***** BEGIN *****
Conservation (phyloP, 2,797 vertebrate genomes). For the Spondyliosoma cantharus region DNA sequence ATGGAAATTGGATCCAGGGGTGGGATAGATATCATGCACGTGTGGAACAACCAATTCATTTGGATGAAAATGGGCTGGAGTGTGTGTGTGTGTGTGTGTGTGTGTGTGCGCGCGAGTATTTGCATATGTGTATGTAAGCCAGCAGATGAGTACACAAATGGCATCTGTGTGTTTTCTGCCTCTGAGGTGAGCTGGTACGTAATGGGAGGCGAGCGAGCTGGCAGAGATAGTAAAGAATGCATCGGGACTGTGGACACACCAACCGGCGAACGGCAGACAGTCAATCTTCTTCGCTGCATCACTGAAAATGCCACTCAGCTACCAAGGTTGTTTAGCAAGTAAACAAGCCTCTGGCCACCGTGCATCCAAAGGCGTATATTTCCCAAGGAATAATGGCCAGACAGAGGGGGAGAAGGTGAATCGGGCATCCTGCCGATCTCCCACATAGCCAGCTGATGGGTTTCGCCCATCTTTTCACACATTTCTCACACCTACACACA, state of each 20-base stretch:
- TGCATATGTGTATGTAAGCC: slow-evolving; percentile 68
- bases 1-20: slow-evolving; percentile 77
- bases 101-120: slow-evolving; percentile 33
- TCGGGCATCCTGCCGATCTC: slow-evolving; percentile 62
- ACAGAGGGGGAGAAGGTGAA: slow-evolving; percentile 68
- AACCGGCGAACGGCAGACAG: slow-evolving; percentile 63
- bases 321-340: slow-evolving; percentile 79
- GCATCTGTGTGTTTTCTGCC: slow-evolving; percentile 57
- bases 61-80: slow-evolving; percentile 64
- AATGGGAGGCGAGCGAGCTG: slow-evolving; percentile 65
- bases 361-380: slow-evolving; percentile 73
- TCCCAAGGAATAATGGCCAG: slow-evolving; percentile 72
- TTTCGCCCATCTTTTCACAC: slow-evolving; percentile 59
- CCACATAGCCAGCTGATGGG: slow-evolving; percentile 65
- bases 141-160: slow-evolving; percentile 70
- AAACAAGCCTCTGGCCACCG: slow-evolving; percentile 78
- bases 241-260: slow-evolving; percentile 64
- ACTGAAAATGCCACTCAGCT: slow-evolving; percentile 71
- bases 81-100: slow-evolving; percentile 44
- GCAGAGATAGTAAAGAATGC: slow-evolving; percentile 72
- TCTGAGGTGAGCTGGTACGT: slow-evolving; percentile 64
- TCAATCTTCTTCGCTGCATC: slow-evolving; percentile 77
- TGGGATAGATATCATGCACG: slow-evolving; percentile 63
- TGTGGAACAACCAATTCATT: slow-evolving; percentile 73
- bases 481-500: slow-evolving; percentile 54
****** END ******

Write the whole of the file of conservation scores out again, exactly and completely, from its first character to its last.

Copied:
Conservation (phyloP, 2,797 vertebrate genomes). For the Spondyliosoma cantharus region DNA sequence ATGGAAATTGGATCCAGGGGTGGGATAGATATCATGCACGTGTGGAACAACCAATTCATTTGGATGAAAATGGGCTGGAGTGTGTGTGTGTGTGTGTGTGTGTGTGTGCGCGCGAGTATTTGCATATGTGTATGTAAGCCAGCAGATGAGTACACAAATGGCATCTGTGTGTTTTCTGCCTCTGAGGTGAGCTGGTACGTAATGGGAGGCGAGCGAGCTGGCAGAGATAGTAAAGAATGCATCGGGACTGTGGACACACCAACCGGCGAACGGCAGACAGTCAATCTTCTTCGCTGCATCACTGAAAATGCCACTCAGCTACCAAGGTTGTTTAGCAAGTAAACAAGCCTCTGGCCACCGTGCATCCAAAGGCGTATATTTCCCAAGGAATAATGGCCAGACAGAGGGGGAGAAGGTGAATCGGGCATCCTGCCGATCTCCCACATAGCCAGCTGATGGGTTTCGCCCATCTTTTCACACATTTCTCACACCTACACACA, state of each 20-base stretch:
- TGCATATGTGTATGTAAGCC: slow-evolving; percentile 68
- bases 1-20: slow-evolving; percentile 77
- bases 101-120: slow-evolving; percentile 33
- TCGGGCATCCTGCCGATCTC: slow-evolving; percentile 62
- ACAGAGGGGGAGAAGGTGAA: slow-evolving; percentile 68
- AACCGGCGAACGGCAGACAG: slow-evolving; percentile 63
- bases 321-340: slow-evolving; percentile 79
- GCATCTGTGTGTTTTCTGCC: slow-evolving; percentile 57
- bases 61-80: slow-evolving; percentile 64
- AATGGGAGGCGAGCGAGCTG: slow-evolving; percentile 65
- bases 361-380: slow-evolving; percentile 73
- TCCCAAGGAATAATGGCCAG: slow-evolving; percentile 72
- TTTCGCCCATCTTTTCACAC: slow-evolving; percentile 59
- CCACATAGCCAGCTGATGGG: slow-evolving; percentile 65
- bases 141-160: slow-evolving; percentile 70
- AAACAAGCCTCTGGCCACCG: slow-evolving; percentile 78
- bases 241-260: slow-evolving; percentile 64
- ACTGAAAATGCCACTCAGCT: slow-evolving; percentile 71
- bases 81-100: slow-evolving; percentile 44
- GCAGAGATAGTAAAGAATGC: slow-evolving; percentile 72
- TCTGAGGTGAGCTGGTACGT: slow-evolving; percentile 64
- TCAATCTTCTTCGCTGCATC: slow-evolving; percentile 77
- TGGGATAGATATCATGCACG: slow-evolving; percentile 63
- TGTGGAACAACCAATTCATT: slow-evolving; percentile 73
- bases 481-500: slow-evolving; percentile 54